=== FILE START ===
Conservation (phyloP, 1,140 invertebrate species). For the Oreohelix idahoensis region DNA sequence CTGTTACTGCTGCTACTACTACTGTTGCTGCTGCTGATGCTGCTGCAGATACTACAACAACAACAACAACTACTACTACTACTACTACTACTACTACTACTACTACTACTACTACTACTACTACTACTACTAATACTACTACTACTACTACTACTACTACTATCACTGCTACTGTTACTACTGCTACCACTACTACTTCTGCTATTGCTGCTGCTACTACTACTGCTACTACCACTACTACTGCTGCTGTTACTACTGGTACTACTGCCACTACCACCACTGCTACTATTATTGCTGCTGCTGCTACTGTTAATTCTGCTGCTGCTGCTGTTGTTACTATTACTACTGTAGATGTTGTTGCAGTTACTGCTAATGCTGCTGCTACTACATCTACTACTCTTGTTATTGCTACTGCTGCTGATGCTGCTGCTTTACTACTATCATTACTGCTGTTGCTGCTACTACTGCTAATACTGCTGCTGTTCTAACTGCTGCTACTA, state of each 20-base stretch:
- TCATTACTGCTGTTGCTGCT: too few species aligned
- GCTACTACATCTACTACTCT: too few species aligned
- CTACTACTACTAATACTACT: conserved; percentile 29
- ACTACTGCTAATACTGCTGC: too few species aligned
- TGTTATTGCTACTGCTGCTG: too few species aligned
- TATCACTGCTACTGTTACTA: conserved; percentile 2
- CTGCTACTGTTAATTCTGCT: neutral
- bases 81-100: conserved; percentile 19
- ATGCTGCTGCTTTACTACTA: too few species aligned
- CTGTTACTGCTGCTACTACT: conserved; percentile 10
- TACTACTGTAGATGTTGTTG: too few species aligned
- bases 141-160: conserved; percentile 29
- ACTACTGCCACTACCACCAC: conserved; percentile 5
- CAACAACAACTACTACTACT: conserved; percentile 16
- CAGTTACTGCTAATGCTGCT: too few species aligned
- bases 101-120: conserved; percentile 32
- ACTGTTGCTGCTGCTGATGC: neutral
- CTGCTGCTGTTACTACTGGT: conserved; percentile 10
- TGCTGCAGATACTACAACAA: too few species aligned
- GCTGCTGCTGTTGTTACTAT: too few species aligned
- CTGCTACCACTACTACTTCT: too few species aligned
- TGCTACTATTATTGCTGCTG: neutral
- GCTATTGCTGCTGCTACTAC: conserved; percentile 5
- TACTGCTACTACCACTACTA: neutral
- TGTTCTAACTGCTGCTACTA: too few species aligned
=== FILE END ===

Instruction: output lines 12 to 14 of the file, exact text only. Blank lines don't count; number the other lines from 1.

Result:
- TACTACTGTAGATGTTGTTG: too few species aligned
- bases 141-160: conserved; percentile 29
- ACTACTGCCACTACCACCAC: conserved; percentile 5